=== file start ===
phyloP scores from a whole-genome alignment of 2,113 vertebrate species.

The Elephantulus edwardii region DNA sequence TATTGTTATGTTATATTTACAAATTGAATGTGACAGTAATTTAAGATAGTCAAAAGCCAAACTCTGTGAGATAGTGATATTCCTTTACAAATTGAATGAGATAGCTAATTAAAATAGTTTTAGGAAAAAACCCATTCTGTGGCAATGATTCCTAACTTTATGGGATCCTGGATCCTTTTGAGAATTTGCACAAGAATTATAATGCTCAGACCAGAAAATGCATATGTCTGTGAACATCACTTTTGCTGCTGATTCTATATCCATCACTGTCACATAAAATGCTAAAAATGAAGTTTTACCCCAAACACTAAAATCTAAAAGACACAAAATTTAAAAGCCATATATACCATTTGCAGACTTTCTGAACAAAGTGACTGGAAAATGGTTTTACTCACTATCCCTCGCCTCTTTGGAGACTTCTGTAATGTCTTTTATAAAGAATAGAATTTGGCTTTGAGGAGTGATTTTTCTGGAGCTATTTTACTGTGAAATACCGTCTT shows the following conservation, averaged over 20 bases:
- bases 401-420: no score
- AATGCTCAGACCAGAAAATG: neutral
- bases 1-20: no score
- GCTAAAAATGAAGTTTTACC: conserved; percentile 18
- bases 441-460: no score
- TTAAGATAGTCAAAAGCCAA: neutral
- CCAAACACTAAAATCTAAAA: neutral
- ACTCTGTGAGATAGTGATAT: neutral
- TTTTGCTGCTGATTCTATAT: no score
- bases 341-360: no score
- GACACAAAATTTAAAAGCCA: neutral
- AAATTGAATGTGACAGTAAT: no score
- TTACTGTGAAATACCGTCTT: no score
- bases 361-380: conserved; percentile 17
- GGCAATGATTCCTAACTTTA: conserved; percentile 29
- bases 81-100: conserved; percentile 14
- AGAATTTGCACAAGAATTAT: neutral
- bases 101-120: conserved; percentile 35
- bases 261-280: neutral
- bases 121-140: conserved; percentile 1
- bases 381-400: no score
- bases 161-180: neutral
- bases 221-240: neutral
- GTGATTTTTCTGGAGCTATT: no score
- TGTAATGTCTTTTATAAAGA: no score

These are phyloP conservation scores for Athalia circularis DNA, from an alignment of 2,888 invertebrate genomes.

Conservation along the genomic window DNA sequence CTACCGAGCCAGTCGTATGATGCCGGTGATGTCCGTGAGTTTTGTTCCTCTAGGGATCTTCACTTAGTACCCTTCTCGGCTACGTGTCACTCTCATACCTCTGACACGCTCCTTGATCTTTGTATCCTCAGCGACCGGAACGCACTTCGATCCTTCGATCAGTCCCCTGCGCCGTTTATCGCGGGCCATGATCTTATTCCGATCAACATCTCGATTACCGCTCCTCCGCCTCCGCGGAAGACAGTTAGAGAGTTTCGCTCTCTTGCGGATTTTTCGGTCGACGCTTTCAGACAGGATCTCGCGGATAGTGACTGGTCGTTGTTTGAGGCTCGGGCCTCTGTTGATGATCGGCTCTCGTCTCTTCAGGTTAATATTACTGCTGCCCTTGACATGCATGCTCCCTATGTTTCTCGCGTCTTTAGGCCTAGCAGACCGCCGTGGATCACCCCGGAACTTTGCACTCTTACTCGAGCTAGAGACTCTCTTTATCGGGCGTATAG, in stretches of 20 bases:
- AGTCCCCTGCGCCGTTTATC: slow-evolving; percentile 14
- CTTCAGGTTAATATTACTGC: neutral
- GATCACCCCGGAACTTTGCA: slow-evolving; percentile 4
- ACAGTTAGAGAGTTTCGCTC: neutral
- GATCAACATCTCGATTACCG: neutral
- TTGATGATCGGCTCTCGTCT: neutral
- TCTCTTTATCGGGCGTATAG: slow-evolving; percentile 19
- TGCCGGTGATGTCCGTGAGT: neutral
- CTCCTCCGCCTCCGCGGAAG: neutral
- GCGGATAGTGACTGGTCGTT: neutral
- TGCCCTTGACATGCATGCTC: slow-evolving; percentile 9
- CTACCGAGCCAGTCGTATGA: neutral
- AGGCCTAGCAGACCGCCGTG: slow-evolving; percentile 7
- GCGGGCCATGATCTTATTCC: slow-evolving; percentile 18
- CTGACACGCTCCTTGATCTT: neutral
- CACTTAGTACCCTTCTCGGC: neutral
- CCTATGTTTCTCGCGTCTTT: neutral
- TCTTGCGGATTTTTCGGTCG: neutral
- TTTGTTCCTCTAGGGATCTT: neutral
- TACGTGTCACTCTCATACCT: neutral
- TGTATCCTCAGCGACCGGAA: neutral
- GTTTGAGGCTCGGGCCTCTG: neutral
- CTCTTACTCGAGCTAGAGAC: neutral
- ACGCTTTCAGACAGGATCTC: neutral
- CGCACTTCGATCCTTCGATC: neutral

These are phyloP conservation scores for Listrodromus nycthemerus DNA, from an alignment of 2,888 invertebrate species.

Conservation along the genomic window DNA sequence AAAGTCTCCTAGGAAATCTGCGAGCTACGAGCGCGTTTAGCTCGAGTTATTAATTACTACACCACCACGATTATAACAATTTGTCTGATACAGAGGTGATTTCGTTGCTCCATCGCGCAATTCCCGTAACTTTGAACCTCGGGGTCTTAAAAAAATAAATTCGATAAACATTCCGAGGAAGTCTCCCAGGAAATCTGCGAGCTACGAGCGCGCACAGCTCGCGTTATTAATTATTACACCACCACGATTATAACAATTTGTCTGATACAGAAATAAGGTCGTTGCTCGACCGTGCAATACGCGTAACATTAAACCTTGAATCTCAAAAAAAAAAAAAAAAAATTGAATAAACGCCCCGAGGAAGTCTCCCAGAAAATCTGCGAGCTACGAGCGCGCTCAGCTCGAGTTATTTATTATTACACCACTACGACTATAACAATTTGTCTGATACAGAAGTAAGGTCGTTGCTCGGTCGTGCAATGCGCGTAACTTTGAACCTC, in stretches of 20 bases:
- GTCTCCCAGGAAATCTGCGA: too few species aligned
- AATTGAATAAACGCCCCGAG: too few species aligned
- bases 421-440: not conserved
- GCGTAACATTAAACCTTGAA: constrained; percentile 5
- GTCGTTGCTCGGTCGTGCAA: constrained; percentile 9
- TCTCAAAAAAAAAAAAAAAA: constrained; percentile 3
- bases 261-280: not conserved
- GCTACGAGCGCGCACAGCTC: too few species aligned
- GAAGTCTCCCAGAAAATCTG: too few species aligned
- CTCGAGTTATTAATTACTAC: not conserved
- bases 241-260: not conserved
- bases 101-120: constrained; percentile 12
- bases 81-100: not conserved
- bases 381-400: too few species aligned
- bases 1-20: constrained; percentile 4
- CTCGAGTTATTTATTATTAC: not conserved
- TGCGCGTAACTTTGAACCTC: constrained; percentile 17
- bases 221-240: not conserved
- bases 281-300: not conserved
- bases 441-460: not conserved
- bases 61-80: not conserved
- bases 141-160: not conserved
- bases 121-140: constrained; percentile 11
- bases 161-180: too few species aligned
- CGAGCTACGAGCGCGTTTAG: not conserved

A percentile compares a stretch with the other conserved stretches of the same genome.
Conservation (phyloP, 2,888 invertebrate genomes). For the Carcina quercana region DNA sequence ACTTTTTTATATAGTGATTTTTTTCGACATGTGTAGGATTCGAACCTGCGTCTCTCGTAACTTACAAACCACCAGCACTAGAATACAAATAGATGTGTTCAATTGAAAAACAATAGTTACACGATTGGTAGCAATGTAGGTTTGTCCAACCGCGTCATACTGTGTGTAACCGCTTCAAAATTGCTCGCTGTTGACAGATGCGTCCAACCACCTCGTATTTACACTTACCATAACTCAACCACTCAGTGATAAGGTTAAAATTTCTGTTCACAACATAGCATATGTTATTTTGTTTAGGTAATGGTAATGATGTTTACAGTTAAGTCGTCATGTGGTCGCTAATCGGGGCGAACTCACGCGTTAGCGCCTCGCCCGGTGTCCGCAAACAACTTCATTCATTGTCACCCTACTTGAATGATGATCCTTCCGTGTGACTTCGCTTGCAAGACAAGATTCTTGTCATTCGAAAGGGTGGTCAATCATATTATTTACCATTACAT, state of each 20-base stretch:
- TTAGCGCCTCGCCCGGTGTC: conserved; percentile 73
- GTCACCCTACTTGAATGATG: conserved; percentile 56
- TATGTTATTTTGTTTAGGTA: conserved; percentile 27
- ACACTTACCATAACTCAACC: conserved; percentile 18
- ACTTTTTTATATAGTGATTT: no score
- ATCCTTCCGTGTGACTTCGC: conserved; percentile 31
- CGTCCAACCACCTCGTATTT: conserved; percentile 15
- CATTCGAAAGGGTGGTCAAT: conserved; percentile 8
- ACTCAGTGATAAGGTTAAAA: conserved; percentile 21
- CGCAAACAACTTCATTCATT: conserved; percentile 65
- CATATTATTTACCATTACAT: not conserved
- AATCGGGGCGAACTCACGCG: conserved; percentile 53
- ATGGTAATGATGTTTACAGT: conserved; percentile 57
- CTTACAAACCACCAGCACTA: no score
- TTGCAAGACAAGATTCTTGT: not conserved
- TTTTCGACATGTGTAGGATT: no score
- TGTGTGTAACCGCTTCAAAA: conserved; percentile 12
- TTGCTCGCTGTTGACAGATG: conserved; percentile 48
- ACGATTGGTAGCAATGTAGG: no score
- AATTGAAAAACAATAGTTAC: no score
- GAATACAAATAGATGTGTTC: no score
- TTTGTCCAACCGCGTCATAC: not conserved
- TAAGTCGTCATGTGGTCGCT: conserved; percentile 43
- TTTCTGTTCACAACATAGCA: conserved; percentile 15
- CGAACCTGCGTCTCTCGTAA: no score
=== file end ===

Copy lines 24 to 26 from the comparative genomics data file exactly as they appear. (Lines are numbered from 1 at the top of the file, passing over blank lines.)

- bases 161-180: neutral
- bases 221-240: neutral
- GTGATTTTTCTGGAGCTATT: no score